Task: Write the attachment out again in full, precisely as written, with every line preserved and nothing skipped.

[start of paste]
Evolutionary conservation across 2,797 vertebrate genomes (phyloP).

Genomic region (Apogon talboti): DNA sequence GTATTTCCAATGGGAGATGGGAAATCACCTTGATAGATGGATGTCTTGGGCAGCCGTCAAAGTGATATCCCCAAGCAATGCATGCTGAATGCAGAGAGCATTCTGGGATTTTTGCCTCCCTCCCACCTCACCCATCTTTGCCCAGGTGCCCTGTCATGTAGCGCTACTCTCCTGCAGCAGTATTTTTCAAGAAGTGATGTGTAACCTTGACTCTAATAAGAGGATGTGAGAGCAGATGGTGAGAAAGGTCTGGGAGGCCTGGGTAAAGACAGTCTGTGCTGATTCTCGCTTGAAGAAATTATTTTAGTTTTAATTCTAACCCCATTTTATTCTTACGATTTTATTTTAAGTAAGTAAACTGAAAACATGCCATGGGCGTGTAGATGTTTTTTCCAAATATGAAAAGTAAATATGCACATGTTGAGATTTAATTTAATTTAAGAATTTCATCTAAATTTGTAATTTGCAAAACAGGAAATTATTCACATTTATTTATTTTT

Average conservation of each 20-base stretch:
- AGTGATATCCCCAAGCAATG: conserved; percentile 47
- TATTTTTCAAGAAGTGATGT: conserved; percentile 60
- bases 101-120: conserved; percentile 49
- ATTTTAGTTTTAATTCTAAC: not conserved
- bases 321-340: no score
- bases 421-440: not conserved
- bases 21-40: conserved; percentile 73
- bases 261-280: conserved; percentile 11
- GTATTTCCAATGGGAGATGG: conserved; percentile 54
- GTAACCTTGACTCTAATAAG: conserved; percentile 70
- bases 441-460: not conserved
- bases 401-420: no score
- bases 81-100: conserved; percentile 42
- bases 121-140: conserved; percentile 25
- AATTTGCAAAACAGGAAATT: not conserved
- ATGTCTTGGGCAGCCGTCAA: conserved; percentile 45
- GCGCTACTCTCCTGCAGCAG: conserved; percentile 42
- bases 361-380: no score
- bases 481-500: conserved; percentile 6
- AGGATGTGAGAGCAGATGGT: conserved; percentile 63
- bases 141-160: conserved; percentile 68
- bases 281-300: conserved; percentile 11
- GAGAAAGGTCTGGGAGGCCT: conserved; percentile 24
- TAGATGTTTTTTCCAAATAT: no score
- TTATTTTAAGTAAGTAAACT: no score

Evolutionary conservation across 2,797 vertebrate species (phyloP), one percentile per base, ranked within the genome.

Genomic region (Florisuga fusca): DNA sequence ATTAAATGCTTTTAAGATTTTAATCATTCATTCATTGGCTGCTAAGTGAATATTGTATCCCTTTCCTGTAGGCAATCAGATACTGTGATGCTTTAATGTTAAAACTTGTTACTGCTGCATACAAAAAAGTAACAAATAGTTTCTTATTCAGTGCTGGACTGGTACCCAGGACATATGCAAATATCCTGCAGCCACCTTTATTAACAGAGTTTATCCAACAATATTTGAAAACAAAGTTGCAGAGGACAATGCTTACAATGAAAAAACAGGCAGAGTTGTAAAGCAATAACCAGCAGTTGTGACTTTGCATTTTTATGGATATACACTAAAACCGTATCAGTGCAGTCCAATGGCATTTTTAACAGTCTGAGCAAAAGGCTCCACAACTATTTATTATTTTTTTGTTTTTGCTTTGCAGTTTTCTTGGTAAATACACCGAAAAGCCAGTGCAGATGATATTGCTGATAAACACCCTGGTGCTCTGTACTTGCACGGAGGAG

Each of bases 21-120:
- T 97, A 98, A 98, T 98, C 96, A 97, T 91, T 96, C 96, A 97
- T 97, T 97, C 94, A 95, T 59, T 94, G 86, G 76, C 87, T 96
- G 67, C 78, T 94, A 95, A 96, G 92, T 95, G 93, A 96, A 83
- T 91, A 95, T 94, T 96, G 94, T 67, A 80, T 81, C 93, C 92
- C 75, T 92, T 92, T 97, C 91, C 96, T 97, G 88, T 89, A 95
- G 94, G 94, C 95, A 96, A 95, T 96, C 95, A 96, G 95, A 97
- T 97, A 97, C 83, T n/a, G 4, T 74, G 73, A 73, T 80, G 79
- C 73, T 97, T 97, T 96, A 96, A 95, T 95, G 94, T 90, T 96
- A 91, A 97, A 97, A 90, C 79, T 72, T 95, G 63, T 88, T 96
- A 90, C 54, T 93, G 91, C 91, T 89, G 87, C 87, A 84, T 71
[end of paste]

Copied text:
Evolutionary conservation across 2,797 vertebrate genomes (phyloP).

Genomic region (Apogon talboti): DNA sequence GTATTTCCAATGGGAGATGGGAAATCACCTTGATAGATGGATGTCTTGGGCAGCCGTCAAAGTGATATCCCCAAGCAATGCATGCTGAATGCAGAGAGCATTCTGGGATTTTTGCCTCCCTCCCACCTCACCCATCTTTGCCCAGGTGCCCTGTCATGTAGCGCTACTCTCCTGCAGCAGTATTTTTCAAGAAGTGATGTGTAACCTTGACTCTAATAAGAGGATGTGAGAGCAGATGGTGAGAAAGGTCTGGGAGGCCTGGGTAAAGACAGTCTGTGCTGATTCTCGCTTGAAGAAATTATTTTAGTTTTAATTCTAACCCCATTTTATTCTTACGATTTTATTTTAAGTAAGTAAACTGAAAACATGCCATGGGCGTGTAGATGTTTTTTCCAAATATGAAAAGTAAATATGCACATGTTGAGATTTAATTTAATTTAAGAATTTCATCTAAATTTGTAATTTGCAAAACAGGAAATTATTCACATTTATTTATTTTT

Average conservation of each 20-base stretch:
- AGTGATATCCCCAAGCAATG: conserved; percentile 47
- TATTTTTCAAGAAGTGATGT: conserved; percentile 60
- bases 101-120: conserved; percentile 49
- ATTTTAGTTTTAATTCTAAC: not conserved
- bases 321-340: no score
- bases 421-440: not conserved
- bases 21-40: conserved; percentile 73
- bases 261-280: conserved; percentile 11
- GTATTTCCAATGGGAGATGG: conserved; percentile 54
- GTAACCTTGACTCTAATAAG: conserved; percentile 70
- bases 441-460: not conserved
- bases 401-420: no score
- bases 81-100: conserved; percentile 42
- bases 121-140: conserved; percentile 25
- AATTTGCAAAACAGGAAATT: not conserved
- ATGTCTTGGGCAGCCGTCAA: conserved; percentile 45
- GCGCTACTCTCCTGCAGCAG: conserved; percentile 42
- bases 361-380: no score
- bases 481-500: conserved; percentile 6
- AGGATGTGAGAGCAGATGGT: conserved; percentile 63
- bases 141-160: conserved; percentile 68
- bases 281-300: conserved; percentile 11
- GAGAAAGGTCTGGGAGGCCT: conserved; percentile 24
- TAGATGTTTTTTCCAAATAT: no score
- TTATTTTAAGTAAGTAAACT: no score

Evolutionary conservation across 2,797 vertebrate species (phyloP), one percentile per base, ranked within the genome.

Genomic region (Florisuga fusca): DNA sequence ATTAAATGCTTTTAAGATTTTAATCATTCATTCATTGGCTGCTAAGTGAATATTGTATCCCTTTCCTGTAGGCAATCAGATACTGTGATGCTTTAATGTTAAAACTTGTTACTGCTGCATACAAAAAAGTAACAAATAGTTTCTTATTCAGTGCTGGACTGGTACCCAGGACATATGCAAATATCCTGCAGCCACCTTTATTAACAGAGTTTATCCAACAATATTTGAAAACAAAGTTGCAGAGGACAATGCTTACAATGAAAAAACAGGCAGAGTTGTAAAGCAATAACCAGCAGTTGTGACTTTGCATTTTTATGGATATACACTAAAACCGTATCAGTGCAGTCCAATGGCATTTTTAACAGTCTGAGCAAAAGGCTCCACAACTATTTATTATTTTTTTGTTTTTGCTTTGCAGTTTTCTTGGTAAATACACCGAAAAGCCAGTGCAGATGATATTGCTGATAAACACCCTGGTGCTCTGTACTTGCACGGAGGAG

Each of bases 21-120:
- T 97, A 98, A 98, T 98, C 96, A 97, T 91, T 96, C 96, A 97
- T 97, T 97, C 94, A 95, T 59, T 94, G 86, G 76, C 87, T 96
- G 67, C 78, T 94, A 95, A 96, G 92, T 95, G 93, A 96, A 83
- T 91, A 95, T 94, T 96, G 94, T 67, A 80, T 81, C 93, C 92
- C 75, T 92, T 92, T 97, C 91, C 96, T 97, G 88, T 89, A 95
- G 94, G 94, C 95, A 96, A 95, T 96, C 95, A 96, G 95, A 97
- T 97, A 97, C 83, T n/a, G 4, T 74, G 73, A 73, T 80, G 79
- C 73, T 97, T 97, T 96, A 96, A 95, T 95, G 94, T 90, T 96
- A 91, A 97, A 97, A 90, C 79, T 72, T 95, G 63, T 88, T 96
- A 90, C 54, T 93, G 91, C 91, T 89, G 87, C 87, A 84, T 71